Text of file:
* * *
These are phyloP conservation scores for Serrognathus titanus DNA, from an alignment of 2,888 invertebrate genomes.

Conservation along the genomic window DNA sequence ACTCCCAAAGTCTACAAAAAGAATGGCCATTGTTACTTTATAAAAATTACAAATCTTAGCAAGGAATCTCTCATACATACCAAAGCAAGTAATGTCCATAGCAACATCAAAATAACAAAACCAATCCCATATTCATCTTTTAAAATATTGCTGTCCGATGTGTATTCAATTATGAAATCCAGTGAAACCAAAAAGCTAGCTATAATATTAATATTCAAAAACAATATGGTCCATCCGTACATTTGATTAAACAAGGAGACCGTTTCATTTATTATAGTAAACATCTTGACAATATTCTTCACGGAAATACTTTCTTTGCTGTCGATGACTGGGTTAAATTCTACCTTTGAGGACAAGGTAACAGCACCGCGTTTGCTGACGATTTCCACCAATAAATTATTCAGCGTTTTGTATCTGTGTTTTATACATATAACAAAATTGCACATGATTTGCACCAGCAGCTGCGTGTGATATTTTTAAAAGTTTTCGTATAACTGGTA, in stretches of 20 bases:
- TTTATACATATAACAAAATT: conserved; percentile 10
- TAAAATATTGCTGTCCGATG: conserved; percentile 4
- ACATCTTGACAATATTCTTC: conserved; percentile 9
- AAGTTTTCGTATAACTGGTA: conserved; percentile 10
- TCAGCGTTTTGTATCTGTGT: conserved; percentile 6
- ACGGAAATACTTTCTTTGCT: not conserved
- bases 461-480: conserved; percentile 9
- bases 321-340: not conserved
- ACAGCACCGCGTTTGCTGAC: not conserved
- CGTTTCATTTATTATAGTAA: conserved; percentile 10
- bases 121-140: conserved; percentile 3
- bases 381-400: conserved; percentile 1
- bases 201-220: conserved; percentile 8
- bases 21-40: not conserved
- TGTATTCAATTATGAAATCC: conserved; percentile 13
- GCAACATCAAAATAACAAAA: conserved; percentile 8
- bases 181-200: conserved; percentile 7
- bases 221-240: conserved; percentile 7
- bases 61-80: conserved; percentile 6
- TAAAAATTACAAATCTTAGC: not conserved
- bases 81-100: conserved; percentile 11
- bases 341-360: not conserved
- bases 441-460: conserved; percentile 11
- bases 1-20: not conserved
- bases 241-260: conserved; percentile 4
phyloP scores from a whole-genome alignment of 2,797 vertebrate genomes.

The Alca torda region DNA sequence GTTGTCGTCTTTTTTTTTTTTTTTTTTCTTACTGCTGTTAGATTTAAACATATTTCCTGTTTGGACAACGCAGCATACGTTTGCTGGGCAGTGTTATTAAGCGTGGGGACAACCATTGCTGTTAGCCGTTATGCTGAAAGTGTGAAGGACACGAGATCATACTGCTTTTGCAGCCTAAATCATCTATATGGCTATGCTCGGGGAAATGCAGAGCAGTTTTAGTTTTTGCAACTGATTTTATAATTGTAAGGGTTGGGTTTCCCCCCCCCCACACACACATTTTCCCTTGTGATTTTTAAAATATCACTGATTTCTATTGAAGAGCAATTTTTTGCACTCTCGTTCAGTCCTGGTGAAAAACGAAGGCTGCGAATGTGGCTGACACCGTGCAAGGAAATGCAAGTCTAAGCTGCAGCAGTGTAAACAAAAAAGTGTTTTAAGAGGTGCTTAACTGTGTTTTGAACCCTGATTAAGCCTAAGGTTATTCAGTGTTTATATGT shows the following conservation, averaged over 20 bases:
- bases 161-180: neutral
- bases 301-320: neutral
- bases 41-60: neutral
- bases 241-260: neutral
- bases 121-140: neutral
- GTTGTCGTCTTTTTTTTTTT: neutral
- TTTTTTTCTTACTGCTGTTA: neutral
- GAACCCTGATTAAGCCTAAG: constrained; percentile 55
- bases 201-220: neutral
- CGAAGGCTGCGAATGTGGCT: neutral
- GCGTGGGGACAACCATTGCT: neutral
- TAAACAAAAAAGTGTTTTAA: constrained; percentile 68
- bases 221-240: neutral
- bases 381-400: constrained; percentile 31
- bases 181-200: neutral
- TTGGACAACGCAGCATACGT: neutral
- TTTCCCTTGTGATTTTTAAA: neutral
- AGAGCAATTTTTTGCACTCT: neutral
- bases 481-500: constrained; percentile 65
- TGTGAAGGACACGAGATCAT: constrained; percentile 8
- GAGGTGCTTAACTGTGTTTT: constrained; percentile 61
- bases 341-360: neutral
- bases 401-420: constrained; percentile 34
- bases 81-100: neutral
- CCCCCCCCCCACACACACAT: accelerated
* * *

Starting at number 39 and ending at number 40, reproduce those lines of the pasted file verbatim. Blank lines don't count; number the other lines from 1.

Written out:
- CGAAGGCTGCGAATGTGGCT: neutral
- GCGTGGGGACAACCATTGCT: neutral